Brewery

 

A pub brewery like the Highlander’s  where we’ve been brewing our own beer, consists of three areas:

1. The brewhouse - the heart of the brewery with its shiny copper kettles

2. The fermentation cellar with either open vats or closed tanks for fermentation

3. The storage cellar with beer lines leading to the taps

Let’s take a look at how beer is made:

1. The brewhouse

The brewhouse consists of two round vessels – the so called mash kettle, which later change to the wort kettle and the lauter vat.

The mash kettle:

The mash water is introduced to the mash kettle – we use water of the Viennese spring water line. This drinking water is ideal for brewing and needs no further preparation.

At 52°C, the milled malt (or “grist”) is added. The kind of malt used in this step determines which type of beer that is produced. The mix of water and malt is called “mash”. Through constant heating of the mash (up to a maximum of 78°C), its flavours and colour are infused into the liquid. After about 90 minutes – depending on the recipe – the mash is pumped into the lauter vat.

The lauter vat:

In the lauter vat, the solids of the mash are separated from the liquids, by pumping the liquid through a slitted floor into the wort kettle. This liquid  – the so-called “wort” –  tastes very malty and sweet. The original gravity – either in degrees or as a percentage – denotes the amount of dissolved malt sugars. This is an essential criterion for flavour and the type of beer produced.

The wort kettle:

After lautering has finished and the wort kettle is filled, the liquid is heated to boiling temperatures. While boiling for 90minutes, the hops are added in the form of pellets, the amount and type varying depending on the recipe and the type of beer. The addition of hops happens on a schedule, on average three times. If the wort is tasted at this point, it has an unbalanced bittersweet flavour.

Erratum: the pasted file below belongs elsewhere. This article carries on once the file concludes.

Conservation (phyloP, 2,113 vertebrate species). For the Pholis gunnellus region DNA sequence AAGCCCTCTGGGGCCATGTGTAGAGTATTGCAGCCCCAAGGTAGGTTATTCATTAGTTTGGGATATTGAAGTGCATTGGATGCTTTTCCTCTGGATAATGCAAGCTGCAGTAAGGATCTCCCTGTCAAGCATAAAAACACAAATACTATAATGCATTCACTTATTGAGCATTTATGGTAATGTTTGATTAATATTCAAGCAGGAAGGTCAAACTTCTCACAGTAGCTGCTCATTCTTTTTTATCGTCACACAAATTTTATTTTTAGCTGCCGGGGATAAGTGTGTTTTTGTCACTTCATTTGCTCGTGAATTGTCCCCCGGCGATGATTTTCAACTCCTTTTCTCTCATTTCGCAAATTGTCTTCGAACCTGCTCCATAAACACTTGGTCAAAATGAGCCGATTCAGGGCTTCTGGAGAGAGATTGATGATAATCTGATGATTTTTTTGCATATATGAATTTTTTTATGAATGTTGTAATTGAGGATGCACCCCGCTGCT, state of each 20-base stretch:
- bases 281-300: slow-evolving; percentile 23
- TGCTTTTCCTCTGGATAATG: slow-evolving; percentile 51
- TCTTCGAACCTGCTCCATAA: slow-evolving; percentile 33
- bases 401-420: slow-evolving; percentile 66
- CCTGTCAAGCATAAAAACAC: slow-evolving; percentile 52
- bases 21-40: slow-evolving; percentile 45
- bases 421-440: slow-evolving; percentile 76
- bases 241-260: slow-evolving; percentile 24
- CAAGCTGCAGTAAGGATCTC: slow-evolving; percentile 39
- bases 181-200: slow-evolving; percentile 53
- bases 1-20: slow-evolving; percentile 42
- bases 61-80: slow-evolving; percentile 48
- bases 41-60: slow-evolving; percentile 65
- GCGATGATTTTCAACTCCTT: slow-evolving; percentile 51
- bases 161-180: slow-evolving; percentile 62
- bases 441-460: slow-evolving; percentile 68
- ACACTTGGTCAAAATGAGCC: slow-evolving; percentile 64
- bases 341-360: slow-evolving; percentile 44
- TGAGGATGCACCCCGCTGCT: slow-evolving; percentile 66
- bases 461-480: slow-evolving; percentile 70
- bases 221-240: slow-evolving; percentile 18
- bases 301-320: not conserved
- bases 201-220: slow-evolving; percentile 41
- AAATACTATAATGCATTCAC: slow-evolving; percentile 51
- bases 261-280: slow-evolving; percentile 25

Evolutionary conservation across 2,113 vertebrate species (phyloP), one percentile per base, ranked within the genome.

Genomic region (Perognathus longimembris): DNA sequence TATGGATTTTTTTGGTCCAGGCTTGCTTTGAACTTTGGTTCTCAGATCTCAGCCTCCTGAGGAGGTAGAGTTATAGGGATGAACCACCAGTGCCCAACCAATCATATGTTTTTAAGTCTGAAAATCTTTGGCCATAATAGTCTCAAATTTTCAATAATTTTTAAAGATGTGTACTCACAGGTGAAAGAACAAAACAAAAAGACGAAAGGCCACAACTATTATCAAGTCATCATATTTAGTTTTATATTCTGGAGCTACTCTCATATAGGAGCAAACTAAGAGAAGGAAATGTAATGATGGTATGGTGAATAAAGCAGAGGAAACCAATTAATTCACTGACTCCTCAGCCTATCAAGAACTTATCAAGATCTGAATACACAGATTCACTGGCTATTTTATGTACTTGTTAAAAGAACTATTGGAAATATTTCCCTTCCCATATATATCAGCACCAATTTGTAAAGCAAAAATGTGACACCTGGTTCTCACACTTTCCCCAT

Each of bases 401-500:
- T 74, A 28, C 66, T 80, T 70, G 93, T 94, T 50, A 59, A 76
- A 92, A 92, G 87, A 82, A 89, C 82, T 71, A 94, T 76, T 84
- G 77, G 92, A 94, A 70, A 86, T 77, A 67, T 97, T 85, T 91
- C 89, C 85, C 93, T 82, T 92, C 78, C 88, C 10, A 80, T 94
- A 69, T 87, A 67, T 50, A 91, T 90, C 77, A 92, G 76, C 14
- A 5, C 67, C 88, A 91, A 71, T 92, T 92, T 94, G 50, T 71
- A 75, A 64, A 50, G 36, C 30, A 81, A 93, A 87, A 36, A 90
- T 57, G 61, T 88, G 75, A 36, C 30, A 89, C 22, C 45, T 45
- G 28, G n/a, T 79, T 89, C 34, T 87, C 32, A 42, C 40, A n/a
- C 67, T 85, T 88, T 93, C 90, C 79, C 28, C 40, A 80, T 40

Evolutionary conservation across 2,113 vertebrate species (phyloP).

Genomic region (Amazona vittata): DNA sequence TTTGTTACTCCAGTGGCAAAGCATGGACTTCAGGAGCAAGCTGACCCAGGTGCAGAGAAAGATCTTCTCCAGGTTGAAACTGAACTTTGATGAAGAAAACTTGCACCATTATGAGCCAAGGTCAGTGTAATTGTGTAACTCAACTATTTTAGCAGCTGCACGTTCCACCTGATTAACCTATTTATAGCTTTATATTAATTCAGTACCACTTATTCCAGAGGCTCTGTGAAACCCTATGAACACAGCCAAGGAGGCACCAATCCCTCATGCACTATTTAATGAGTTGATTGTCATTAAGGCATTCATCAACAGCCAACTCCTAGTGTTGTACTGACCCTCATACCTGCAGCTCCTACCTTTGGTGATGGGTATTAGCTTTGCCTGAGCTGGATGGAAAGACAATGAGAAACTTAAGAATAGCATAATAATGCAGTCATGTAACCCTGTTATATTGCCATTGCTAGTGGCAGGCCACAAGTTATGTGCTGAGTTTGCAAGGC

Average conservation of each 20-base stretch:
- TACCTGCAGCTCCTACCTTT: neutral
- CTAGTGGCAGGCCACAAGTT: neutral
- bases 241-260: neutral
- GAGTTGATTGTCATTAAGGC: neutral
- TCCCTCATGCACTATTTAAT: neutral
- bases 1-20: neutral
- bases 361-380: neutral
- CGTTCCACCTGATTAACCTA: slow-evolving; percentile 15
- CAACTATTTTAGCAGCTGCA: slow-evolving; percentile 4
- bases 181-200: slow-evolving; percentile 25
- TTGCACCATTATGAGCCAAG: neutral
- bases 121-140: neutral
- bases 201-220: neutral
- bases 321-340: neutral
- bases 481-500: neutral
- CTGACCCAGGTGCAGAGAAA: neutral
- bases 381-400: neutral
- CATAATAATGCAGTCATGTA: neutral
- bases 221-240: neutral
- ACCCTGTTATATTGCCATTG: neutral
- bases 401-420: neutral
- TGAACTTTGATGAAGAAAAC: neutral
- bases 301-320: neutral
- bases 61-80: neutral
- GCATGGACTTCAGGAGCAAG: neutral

2. The fermentation cellar

The whirlpool and wort cooler

The wort is fed into the whirlpool at boiling temperatures, and due to the so-called tea leaf paradox, the hot trub (undissolved proteins, hop resins and malt particles) form a cone-shaped sediment in the middle. After a short rest, the wort is pumped into the wort cooler. Here, liquid is cooled to pitching temperature (8°C-20°C depending on the type of beer) and oxygenated. The cooling water is heated to about 60°C during this process and is used as the mash water for the next brew.

The fermentation vat/fermentation tank

In the fermentation tank, the pulpy yeast is added – or “pitched” – into the oxygenated wort. At this point in the process, the liquid is called “beer” for the first time – namely, “green beer”. The addition of the yeast starts the process of fermentation. The yeast converts the long chains of malt sugar into alcohol, carbon dioxide and heat. After the primary fermentation has finished, the green beer is transferred from the fermentation tank to the storage tank.

 

3. The storage/dispensing cellar

The storage tank

In the storage tank, the beer undergoes secondary fermentation and maturation. During storage, the carbon dioxide can’t escape and the beer is carbonated. Yeast and other remaining particals sink to the bottom of the tank. After about 4 weeks, the master brewer taste-tests the beer. With his approval, it is transferred to the dispensing tank.

The dispensing tank

In our brewery, all the liquid is filled into a keg connected to the dispensing system, so that the beer kegs do not have to be disconnected and reconnected separately. Another special feature of the system is the storage of the beer in a special bag – it is then pumped to the tap with air. This bag prevents the oxidation and over-carbonation of the beer.